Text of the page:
So you make it to your due date after what seems like 10 years of pregnancy, and nothing! The baby just won’t come!
I gave birth at exactly 41 weeks. And the day before my EDD my midwife told me I might have to get induced. It was on a Friday and she said if the baby didn’t come over the weekend, we’d have to induce on Monday because I would be going into my 42nd week.
I ended up having my daughter the next day, on the exact EDD. And it made me realise that induction is one of those things you don’t think much about…until you have to go through it. For a majority of women, induction occurs when there’s a medical reason to kickstart labor, but it can also result in a whole lot of complicated feelings and unexpected delivery experiences.
Here are some things you should know about being induced — reasons to take that route in the first place, potential risks, and questions to keep in mind.
What does being induced actually mean?
Being induced is the process of starting labour artificially. There are several reasons why you may actually be offered an induction which may include:
- Being overdue – induction generally happens at 41-42 weeks in this scenario.
- Your waters have broken but labour hasn’t started
- You have diabetes, provided your baby is progressing and growing in a healthy manner you may be offered an induction at 38 weeks gestation
- You have the condition of pre-eclampsia which may be chronic or acute which threatens the well-being of your baby.
Those stories you may have heard about women requesting an induction, so they can deliver on a certain day or be done with pregnancy? Not the norm, nor recommended. But these are dealt case by case by the relevant doctors.
Induction typically includes medication, but you might need a device, too.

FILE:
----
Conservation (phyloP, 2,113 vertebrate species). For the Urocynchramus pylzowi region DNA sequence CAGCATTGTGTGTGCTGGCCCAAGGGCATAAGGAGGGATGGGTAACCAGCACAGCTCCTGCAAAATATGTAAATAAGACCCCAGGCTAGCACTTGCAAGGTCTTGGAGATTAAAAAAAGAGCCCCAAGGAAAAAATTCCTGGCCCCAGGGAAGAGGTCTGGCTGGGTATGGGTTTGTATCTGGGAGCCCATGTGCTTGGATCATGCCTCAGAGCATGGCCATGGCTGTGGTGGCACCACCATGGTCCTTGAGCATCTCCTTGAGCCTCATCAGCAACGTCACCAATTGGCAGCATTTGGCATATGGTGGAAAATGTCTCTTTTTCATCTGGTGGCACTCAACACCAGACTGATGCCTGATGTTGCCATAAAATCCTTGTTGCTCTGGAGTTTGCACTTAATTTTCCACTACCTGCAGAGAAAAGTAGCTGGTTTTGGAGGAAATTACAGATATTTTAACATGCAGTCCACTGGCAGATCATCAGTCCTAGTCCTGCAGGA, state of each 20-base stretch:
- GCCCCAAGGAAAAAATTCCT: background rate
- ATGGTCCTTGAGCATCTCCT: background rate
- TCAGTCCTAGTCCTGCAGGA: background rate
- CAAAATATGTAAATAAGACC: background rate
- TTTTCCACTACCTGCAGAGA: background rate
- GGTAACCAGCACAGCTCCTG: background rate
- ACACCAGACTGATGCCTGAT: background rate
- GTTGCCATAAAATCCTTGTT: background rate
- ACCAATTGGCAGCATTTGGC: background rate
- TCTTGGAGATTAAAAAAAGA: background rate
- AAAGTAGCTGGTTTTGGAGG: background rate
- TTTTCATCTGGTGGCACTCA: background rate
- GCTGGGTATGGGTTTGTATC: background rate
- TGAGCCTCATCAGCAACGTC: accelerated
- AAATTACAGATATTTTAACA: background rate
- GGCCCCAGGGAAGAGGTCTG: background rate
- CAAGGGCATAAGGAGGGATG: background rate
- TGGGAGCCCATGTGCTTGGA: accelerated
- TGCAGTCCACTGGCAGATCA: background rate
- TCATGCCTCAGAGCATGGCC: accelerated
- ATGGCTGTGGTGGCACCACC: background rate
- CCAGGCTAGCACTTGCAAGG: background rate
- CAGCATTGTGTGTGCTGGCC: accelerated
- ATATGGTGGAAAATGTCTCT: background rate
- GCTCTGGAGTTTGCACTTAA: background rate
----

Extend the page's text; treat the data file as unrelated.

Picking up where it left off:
To start labor through induction, most women receive an IV for fluids as well as medication. Depending on how dilated (open) or effaced (thin) your cervix is, you might get something called Pitocin. Or, before that step, you may first need a type of medication called Cervidil, which can also help (FYI: that one is vaginally inserted).
The intent of induction is to soften the cervix to allow the uterine contraction process to begin on its own, or to use an IV medication to create regular uterine contractions.
Be prepared to wait, because induction can make labor last longer.
An induced labor can be a longer labor, especially if your cervix was not ready, and you may not deliver for more than 24 hours. You may also stay at the hospital longer. Again, this is because, among other things, the abrupt onset of labor means that your risk for vaginal tears or the need for an episiotomy increases. This will, of course, mean that you need to stay at the hospital longer so that you can recover.
C-sections are a common outcome.
If your cervix isn’t quite ready at the beginning of induction, then you may end up having a cesarean section. And despite your best intentions alongside being induced, other factors can also contribute to a c-section, like size and position of baby or amount of time you push during labor.
Many mothers report that induction tends to be more painful than childbirth without induction. This is because the contractions are induced abruptly rather than in the gradual natural process your body goes through prior to childbirth. Because of this, you may want to discuss pain relief options with your doctor prior to induction.
It’s completely natural to induce labour without medial intervention. Your doctor may even recommend tryIng out some methods before attempting medial induction.
Natural induction methods include nipple stimulation , which triggers the release of oxytocin, the hormone which in turn triggers uterine contractions. Sex may also help, because orgasms also cause the release of oxytocin.
Natural methods of induction aren’t full proof, but if you’re lucky, they may save you a lot of hassle.
Safety VS Risk
Despite its disadvantages, labor induction is generally safe. It is not necessarily something you’d want to have, but the survival rates for both mother and baby are pretty comparable with non-induced vaginal deliveries.
This is not to say that it doesn’t come with its own risks. Potential complications do exist but medical teams are usually well-prepared for them.